“Ultimately, we just judge each other too much. We judge each other too much and we don’t even know it. It’s so deep in grain. Our parents showed us a certain way. Media taught us certain things. Hell, as a Latino artist you know, touring around the country, we have a stigma, we carry it around with us. We assume people think that we’re less inferior because we are Latino, we carry around our pride and our music and our success — there’s nothing to be ashamed of. That’s where it starts, self-empowerment and just believing in yourself. Then you find the need you just want to give people a chance too because you’ve been given a chance also.”

Photo: Martin Santacruz Jr.

As we continued to talk, I brought up NAMM, the tiring days and the future of music, and social media. Noting that now anyone could essentially be a musician, referencing NAMM’s innovative products adapting to this need, and the sad truth of poor and ‘crappy music’ that will now be on display. Arenas didn’t see it as a negative thing, but enjoyed the future possibilities.

“That’s amazing and that’s the future. It’s like, now you don’t need the money to put out your work now all you need is the will power and the aesthetic decisions and good songwriting. Now there’s a buhzillion songs on the internet so how is yours gonna stand out? How are you gonna build a community around your music? How are you gonna build an audience? So I think now we can focus on the actual craft supposed to trying to get a couple thousand together and go to the studio and record a full-length album. Or don’t record a full length album, record 2 songs, record 1 song, do a music video and then see how that goes on YouTube. Choose your direction and then follow it.”

Photo: Martin Santacruz Jr.

“Crappy things don’t stick around. So they will catch some weight for a couple of days and then just die off. That’s the true test if it doesn’t stick around. Some people have amazing music and they don’t have the skill to use social media, and that’s another thing, so it’s a balance now. It’s like you can have great music but that’s now 50% of everything. 50% of the other stuff is how you pitch it, how you get it into people’s hands. You gotta be savvy or team up with somebody great that can do social media, or record….

“Everybody has instincts on when to post, so maybe they’re right? There’s a science to it at the end of the day, and they’ll be a big ass study that says ‘the right time to post is Tuesday at 3 p.m.’ then it’s like ‘foo I’ve been doing that shit for 3 years!” laughs Arenas in between his rising and comical tone. “‘Go hit up that foo I’ve been doing this shit for a long time and he’ll hook you up.'”

“Is that his legit title?”, I asked.

Arenas nodded and confirmed the official title. “Foo I’ve been doing this shit already. That’s the one you wanna go get help from.”

As we continued to talk about social media and what you put out there, Areneas trailed into the representation on social media is all what one “chooses to display.” With anything, this ideal comes into play and I asked what he aimed to put out there on stage wheres Arenas quickly responded, “I’m trying to connect with myself for 45 mins, an hr.”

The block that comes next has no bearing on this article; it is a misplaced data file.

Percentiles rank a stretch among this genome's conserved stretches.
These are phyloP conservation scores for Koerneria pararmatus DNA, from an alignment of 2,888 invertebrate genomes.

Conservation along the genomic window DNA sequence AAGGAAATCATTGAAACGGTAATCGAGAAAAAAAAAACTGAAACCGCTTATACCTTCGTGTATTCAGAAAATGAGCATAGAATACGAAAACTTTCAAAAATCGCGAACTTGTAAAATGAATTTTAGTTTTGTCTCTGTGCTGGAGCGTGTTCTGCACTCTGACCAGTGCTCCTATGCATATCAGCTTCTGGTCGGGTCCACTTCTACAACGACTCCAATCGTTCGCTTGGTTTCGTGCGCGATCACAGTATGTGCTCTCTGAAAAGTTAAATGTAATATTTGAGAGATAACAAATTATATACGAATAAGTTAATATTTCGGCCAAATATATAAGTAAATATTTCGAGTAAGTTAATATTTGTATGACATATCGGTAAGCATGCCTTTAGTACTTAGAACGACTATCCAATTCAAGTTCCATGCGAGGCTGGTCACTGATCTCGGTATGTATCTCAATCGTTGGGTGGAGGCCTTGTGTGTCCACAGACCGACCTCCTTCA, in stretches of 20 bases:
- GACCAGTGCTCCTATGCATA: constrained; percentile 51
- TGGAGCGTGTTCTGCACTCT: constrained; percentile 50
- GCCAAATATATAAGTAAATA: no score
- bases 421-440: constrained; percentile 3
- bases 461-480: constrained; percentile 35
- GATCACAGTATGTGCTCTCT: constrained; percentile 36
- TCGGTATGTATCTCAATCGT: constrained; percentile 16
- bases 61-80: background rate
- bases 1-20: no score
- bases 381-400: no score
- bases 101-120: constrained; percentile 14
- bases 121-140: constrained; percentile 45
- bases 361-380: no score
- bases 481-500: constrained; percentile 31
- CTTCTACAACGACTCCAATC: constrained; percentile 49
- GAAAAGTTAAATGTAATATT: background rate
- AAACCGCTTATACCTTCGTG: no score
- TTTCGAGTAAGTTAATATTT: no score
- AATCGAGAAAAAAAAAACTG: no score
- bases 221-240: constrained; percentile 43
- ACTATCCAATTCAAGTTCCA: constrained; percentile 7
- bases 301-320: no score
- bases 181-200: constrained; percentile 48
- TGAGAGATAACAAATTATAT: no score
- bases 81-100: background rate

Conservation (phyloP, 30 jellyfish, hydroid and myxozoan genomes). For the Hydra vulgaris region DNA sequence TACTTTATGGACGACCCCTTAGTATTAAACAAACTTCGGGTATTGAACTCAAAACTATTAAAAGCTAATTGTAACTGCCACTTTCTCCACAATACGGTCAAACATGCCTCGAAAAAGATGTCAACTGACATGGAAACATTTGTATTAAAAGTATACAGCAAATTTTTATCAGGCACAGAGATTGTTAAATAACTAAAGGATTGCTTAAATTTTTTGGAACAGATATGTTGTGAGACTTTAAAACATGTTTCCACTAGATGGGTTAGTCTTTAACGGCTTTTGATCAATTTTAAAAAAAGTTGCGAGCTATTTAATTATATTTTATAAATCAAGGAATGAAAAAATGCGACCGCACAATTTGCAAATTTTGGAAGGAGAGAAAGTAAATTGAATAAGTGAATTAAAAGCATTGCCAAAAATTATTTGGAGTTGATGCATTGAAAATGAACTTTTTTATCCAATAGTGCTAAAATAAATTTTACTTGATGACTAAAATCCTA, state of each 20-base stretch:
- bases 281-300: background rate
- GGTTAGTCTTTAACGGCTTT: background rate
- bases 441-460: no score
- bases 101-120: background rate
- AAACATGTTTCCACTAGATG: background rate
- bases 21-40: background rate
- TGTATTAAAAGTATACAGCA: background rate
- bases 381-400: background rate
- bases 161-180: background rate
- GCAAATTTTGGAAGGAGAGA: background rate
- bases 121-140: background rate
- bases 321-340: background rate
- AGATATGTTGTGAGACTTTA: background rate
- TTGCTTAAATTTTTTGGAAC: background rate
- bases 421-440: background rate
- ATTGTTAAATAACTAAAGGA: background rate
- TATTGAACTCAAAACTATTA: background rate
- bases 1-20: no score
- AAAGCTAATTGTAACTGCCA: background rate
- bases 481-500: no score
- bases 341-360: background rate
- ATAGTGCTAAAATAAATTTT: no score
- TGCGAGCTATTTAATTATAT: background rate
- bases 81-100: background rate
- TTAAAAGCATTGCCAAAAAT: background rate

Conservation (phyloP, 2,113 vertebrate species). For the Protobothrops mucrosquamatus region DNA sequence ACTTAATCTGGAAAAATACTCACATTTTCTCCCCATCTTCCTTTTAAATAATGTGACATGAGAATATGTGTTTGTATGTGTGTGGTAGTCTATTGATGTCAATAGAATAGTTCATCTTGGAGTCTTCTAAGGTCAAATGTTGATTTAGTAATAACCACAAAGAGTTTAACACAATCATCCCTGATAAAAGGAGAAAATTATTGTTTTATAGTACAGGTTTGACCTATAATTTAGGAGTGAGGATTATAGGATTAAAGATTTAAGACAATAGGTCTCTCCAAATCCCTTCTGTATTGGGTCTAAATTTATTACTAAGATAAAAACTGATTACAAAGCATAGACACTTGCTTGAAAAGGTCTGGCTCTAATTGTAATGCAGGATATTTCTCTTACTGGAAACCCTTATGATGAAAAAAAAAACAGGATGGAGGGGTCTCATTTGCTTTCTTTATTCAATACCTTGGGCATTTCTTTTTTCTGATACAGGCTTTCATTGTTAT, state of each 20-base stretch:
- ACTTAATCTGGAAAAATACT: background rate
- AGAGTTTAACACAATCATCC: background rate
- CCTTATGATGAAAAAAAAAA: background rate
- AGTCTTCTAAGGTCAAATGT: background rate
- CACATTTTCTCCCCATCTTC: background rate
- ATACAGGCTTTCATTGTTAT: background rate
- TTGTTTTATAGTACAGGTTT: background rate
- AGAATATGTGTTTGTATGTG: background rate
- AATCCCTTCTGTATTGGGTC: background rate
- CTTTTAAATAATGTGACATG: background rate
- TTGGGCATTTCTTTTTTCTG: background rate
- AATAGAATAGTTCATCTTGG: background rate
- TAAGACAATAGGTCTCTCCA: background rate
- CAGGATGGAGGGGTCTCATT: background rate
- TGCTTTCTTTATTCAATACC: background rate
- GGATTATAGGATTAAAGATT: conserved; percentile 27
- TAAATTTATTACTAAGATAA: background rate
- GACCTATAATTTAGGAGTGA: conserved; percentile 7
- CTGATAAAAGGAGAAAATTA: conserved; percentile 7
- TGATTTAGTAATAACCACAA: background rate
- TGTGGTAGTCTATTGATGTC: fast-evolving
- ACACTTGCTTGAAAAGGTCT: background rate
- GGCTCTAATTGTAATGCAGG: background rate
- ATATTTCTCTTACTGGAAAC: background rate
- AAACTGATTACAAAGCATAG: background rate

Photo: Martin Santacruz Jr.

“I’m trying to go to the next level where its not possible on this earth, you know, it’s only possible through vibration and harmony with other humans. And I think it’s a lucky place I find myself when I perform, you know, if I can get lost and go to that other space– it’s like mediation, there’s nothing on earth that can replace that, you’re doing it with other human beings; you’re taking flight. You’re creating music, so that’s dope. If you can have lasting impressions on a lot of people — emotionally, memory — that’s just a great position to be in; an artist.”

“What would you be doing if you weren’t an artist though?”

“I would seriously be building furniture.”

“What, why?”, not expecting that answer.

“Because I love working with wood, I love working long hrs, I’m super detailed orientated. I like picking up trash on the street, love recycling things – I like being creative with that and refurbishing a lot of wood into nice pieces of furniture…can’t wait for this music thing to be over so I can be like a carpenter.”

“I mean, I’d buy from you.”

Arenas laughed, “Dope. I got one client.”

Tying everything together, Arenas spoke about the line-up giving great credit to b.i.g.f.u.n. and Chola Orange for joining them, speaking more about the eclectic line-up. I thanked him for his time and truly admired his continuation within his music as well as humble attitude that genuinely made me appreciate him more. Arenas thanked me for the kind words and said, “It’s only gonna get better, I promise. It can only get better.”

“Plus the furniture, I mean,” I casually added.

“Oh yeah. Give me 15 years for that…maybe 10.”

As I waited for the night to begin, Arenas hugged me and dashed off to find family members, with what I can only assume had trouble with parking, bringing together his opening line full-circle.

Photo: Martin Santacruz Jr.

Arenas’ show release was a natural homecoming, bringing together fans and musicians that continue to support each other. Through a wide arrange of uptempo tracks, the night also showed Arenas’s softer side, displaying beautiful ballads that warmed the night. There was a sense of belonging that filled the Moroccan Lounge as Arenas made us feel connected, and most importantly made us all dance.

Stream Mar Iguana on all platforms.